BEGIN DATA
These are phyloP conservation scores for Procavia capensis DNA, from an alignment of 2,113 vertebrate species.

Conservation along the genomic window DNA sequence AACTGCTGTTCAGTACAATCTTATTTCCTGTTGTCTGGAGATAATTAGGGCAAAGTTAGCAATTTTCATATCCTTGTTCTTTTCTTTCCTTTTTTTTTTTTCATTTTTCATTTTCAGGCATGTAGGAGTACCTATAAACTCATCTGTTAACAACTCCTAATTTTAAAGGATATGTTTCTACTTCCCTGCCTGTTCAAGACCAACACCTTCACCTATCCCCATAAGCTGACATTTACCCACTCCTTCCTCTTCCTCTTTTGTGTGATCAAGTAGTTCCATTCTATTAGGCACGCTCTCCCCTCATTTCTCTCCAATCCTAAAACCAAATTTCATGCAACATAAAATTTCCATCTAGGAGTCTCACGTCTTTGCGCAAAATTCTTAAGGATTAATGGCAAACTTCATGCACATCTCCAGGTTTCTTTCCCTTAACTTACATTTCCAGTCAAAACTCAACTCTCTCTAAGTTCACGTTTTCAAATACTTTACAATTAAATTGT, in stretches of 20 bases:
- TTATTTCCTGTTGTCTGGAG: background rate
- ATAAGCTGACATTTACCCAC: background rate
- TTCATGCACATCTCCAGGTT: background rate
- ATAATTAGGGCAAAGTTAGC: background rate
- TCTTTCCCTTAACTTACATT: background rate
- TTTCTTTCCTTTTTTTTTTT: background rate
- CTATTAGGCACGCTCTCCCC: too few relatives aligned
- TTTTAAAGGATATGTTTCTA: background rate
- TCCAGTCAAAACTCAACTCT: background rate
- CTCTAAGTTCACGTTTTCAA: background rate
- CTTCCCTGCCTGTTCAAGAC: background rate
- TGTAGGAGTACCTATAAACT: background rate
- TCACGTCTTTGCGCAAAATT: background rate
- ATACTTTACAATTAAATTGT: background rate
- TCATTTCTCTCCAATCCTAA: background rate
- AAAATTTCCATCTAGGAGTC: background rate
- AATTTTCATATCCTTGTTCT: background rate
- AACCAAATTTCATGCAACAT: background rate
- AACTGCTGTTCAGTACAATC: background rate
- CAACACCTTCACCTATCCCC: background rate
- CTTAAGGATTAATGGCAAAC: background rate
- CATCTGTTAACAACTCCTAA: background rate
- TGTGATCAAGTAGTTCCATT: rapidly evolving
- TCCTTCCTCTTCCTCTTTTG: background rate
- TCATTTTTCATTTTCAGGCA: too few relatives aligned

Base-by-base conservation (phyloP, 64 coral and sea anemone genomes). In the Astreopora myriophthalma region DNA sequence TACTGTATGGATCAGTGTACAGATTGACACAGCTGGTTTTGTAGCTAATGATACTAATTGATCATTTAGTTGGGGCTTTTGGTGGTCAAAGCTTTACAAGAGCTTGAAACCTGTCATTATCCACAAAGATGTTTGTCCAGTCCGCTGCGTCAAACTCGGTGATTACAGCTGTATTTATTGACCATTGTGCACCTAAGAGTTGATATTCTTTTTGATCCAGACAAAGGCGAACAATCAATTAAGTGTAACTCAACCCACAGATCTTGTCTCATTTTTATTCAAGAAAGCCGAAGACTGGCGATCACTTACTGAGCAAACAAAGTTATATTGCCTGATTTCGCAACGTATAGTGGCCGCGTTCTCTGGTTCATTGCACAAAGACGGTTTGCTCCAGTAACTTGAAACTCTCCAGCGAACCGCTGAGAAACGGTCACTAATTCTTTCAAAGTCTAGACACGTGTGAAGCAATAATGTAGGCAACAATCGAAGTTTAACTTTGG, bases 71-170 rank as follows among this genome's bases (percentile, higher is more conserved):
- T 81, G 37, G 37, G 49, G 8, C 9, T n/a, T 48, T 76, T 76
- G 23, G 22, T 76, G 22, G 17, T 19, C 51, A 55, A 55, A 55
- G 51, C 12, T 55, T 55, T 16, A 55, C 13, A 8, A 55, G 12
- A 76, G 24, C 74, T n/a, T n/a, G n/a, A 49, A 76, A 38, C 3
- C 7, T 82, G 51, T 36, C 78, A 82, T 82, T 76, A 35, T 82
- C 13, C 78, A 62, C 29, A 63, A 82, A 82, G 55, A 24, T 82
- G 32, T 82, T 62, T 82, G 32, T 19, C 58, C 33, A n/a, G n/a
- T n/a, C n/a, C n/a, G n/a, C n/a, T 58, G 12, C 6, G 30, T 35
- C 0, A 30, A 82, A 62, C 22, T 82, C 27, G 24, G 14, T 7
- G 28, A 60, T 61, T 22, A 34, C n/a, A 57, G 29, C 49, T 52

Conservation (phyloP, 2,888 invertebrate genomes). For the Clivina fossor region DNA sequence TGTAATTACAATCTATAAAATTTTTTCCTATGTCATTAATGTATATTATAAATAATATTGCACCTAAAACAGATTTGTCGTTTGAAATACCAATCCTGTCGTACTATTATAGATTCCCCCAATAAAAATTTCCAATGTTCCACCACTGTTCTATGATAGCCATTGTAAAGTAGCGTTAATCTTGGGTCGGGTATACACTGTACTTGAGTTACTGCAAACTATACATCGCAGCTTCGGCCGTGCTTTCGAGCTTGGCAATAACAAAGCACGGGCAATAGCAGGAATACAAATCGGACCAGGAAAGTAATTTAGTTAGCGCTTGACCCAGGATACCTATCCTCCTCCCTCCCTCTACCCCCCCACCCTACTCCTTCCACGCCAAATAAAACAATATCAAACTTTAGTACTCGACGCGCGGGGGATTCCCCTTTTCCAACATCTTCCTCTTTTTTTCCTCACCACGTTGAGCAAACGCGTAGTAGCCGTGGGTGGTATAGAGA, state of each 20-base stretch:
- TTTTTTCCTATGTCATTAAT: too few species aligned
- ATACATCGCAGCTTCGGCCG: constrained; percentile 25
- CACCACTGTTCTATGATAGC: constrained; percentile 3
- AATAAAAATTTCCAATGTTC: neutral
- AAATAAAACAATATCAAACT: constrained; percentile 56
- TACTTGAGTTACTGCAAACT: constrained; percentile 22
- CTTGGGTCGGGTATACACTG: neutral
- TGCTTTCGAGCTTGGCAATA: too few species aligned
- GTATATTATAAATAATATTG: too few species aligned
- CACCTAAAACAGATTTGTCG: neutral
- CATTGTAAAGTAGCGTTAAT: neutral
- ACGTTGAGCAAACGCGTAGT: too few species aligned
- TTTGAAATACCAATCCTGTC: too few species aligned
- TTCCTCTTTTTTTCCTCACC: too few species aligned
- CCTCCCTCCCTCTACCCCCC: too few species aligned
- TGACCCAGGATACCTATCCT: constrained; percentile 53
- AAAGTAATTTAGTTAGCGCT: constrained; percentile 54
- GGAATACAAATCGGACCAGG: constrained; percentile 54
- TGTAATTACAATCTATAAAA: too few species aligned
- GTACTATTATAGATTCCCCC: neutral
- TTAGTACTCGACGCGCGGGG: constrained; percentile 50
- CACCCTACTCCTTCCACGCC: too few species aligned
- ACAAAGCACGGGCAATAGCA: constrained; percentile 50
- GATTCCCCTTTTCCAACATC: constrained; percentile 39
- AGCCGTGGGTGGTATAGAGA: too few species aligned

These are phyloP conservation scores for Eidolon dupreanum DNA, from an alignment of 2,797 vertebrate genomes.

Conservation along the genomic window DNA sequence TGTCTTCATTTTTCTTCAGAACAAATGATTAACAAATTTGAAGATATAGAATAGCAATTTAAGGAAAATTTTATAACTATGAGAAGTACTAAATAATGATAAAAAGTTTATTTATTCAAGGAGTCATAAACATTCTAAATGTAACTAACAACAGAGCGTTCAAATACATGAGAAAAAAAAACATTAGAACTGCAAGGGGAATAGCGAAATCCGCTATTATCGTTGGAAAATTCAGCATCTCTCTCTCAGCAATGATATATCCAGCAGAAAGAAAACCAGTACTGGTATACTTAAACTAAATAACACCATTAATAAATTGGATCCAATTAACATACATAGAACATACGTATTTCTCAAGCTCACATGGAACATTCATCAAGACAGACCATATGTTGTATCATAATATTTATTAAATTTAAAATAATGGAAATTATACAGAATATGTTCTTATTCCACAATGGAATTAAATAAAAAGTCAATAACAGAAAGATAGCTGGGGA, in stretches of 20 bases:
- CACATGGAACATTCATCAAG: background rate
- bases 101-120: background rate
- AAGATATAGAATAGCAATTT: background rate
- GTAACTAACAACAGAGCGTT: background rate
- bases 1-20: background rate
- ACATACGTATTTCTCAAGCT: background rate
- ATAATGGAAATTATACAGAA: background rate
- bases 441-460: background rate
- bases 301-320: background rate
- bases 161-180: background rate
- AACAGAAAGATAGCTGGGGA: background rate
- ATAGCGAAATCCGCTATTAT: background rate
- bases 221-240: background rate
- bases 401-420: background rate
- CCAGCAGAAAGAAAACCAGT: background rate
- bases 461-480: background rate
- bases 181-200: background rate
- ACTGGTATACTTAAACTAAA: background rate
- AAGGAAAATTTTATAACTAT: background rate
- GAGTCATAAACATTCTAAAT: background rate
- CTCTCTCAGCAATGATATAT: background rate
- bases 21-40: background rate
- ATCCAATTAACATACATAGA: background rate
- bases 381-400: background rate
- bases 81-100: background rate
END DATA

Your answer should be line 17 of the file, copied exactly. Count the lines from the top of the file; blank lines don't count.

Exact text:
- TCATTTCTCTCCAATCCTAA: background rate